The only association move that I could personally confirm was that the association was pleading for skaters to come out of retirement. According to Barbara Roles, someone of authority from USFSA had called her mother and asked Barbara to come out of retirement. Honoring those friends she lost, Barbara did come back, placing 5th in the 1962 World Championships, securing a spot for three American skaters at the next World Championships. Patty Bushman confirmed for me that the USFSA did make contact with many former skaters, including Aileen Kahre who had been retired for 6 years! Patty wrote in her book, “… Kahre came back to support U.S. figure skating. Bill Kipp had coached her in Los Angeles when she won the 1956 U.S. silver dance title, and had since returned to her native San Francisco. The USFSA invited silver dance competitors Howard and Georgia Taylor, who had two sets of twins, ages ten and thirteen, to compete in gold dance. When Georgia declined, Howard approached Aileen.” Not much of a plan I’d say.
Ok, that’s not totally accurate or fair…Mr. Shumway did do something that impacted the sport more than bringing back retired skaters; he established the memorial fund. As Ritter said at the Ice Capades benefit performance, “We will take our Memorial Fund a giant skating stroke forward toward our goal of perpetuating the memory of our gallant 1961 World Team skaters, not so much by statuary and plaques, as by giving us the means to assist talented young skaters - many of them yet 'undiscovered' - to get started, to develop and advance, and eventually to represent our country in future years, and to be ranked at the top of the world in the art of figure skating."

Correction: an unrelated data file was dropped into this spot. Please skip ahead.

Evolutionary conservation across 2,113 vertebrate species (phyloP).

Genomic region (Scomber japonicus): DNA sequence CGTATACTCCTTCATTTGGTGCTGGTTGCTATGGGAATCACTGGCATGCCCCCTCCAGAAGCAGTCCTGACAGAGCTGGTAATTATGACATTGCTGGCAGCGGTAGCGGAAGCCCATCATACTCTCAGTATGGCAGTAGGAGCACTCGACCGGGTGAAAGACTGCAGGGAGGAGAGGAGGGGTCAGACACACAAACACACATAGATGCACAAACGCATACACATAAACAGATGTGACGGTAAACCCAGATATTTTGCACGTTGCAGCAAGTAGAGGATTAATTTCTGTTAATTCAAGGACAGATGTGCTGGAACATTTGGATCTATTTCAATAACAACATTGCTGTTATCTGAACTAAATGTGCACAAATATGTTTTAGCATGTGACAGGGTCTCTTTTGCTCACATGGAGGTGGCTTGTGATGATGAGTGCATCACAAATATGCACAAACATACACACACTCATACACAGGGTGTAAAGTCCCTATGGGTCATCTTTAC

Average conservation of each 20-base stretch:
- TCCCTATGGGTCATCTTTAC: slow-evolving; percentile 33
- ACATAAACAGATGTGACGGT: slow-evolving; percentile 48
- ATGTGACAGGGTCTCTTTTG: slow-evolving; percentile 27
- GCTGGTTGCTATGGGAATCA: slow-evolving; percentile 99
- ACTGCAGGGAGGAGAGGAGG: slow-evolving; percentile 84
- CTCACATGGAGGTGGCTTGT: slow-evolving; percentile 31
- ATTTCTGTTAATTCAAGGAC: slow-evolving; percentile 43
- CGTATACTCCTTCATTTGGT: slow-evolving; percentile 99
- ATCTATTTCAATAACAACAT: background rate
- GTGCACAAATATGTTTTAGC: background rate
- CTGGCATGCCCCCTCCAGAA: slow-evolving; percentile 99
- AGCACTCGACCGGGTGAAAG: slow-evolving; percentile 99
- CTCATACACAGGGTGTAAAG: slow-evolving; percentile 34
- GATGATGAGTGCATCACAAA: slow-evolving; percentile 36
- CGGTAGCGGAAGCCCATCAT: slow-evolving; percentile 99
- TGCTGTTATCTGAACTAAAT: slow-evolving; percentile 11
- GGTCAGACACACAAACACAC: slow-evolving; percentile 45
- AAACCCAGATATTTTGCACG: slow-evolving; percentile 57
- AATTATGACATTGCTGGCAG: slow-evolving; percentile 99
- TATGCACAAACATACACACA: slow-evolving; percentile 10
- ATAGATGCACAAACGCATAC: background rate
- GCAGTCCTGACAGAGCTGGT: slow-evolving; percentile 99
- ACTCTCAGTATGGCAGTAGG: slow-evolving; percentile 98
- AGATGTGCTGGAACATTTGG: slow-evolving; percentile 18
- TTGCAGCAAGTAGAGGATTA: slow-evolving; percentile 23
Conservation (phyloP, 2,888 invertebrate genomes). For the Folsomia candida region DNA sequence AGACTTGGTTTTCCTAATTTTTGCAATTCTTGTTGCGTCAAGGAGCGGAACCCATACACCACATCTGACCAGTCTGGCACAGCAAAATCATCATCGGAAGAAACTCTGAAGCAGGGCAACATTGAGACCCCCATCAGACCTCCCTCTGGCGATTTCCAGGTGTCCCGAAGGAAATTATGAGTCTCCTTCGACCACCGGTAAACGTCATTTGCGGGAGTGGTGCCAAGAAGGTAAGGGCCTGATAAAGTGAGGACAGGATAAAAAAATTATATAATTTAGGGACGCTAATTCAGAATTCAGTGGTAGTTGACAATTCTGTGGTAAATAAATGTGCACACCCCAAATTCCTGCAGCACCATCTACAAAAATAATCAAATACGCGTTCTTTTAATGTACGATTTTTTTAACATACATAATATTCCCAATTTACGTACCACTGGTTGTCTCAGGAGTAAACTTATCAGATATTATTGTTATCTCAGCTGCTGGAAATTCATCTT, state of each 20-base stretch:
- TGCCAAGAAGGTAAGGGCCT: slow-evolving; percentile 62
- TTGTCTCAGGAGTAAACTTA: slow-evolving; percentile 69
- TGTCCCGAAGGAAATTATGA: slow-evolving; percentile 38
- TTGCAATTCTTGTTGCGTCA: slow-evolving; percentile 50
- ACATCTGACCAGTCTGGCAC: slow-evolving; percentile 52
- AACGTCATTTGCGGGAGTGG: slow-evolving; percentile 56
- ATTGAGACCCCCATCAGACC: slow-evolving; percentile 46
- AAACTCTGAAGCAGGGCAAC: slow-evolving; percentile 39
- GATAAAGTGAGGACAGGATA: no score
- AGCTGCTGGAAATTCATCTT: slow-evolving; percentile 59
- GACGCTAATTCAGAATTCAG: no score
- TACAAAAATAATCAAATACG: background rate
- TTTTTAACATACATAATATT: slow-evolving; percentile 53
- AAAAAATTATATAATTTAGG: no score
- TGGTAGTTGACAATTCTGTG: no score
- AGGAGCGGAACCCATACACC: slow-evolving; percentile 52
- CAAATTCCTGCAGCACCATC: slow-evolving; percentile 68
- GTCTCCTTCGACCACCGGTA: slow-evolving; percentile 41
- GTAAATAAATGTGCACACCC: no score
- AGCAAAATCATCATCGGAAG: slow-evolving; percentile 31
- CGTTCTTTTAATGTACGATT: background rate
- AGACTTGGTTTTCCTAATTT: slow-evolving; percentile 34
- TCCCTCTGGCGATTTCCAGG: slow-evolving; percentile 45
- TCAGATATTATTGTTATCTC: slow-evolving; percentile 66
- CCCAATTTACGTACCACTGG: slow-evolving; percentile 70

My brother David and I, as well as my son Ryan, have all received financial assistance from the memorial fund. By this time, I’m sure the fund has touched the lives of thousands of skaters…it is a lasting memorial to those that died and an important legacy to support. Please ask your skating families to go and see “Rise” or read “Indelible Tracings”. Take the opportunity to discuss the past and the tradition of skating with them. This is a great opportunity to show them why skating is so special and why it’s the greatest sport on earth.